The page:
David Oyelowo on Why ‘Les Misérables’ Is Still Worth Watching Without Music

Les Miserables
Robert Viglasky (C) Lookout Point

You won’t “hear the people sing” in writer Andrew Davies’ adaptation of Victor Hugo’s revolutionary 1862 novel, Les Misérables (available through August 31).

Dispensing with the power-ballad-belting of the Broadway favorite, this six-part 2019 PBS limited series follows police inspector Javert’s (David Oyelowo) obsessive quest to bring ex-con Jean Valjean (Dominic West) to justice and Valjean’s transformative journey to turn his life around and do good in the world.

“A preacher gives [Valjean] a second chance, and then he pays it forward at every turn,” says Oyelowo. “But [Javert’s] moral compass is black-and-white. It says you are one thing or the other.”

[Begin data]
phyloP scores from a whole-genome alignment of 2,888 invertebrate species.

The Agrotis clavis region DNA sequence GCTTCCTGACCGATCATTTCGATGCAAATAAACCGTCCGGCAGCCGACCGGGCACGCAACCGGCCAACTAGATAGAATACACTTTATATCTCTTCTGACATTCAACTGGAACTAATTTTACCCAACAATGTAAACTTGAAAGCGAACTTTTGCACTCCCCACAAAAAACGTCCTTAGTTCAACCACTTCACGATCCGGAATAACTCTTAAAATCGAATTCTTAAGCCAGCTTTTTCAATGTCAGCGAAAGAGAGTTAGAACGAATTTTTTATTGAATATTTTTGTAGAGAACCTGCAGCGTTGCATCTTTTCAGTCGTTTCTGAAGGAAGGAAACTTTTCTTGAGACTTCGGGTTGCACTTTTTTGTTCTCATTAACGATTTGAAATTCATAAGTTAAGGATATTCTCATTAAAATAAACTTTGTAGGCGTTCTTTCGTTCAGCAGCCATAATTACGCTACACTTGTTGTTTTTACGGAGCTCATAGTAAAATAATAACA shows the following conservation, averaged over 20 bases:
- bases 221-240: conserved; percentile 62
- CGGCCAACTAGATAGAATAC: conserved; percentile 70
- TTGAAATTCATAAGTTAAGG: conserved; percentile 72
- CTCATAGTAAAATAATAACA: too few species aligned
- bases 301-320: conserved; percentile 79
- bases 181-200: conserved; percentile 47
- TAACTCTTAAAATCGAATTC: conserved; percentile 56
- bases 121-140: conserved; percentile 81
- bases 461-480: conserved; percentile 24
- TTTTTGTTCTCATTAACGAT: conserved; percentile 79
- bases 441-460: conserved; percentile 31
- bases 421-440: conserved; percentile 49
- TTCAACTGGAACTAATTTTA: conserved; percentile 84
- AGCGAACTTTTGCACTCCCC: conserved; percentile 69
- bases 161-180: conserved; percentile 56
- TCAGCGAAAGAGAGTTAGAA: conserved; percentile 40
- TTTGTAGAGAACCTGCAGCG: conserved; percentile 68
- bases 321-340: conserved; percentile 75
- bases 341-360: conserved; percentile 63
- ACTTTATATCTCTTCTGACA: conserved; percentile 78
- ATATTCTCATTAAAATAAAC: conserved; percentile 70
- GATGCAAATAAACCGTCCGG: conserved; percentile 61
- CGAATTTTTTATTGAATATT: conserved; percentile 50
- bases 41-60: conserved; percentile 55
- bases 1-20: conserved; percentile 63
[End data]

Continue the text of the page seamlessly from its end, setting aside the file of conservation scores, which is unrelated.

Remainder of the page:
The story unfolds against a backdrop of social injustice and political upheaval, and, according to Davies, “Hugo’s powerful vision of a society divided into haves and have-nots and people struggling to survive has reverberations in the world today.”

Les Miserables

(Credit: Laurence Cendrowicz/BBC)

While fans of the musical may miss the songs, Davies suggests with a chuckle, “They can always hum the tunes when they come to the relevant bit of the story!”

Les Misérables, Limited series, Available Now, Amazon Prime Video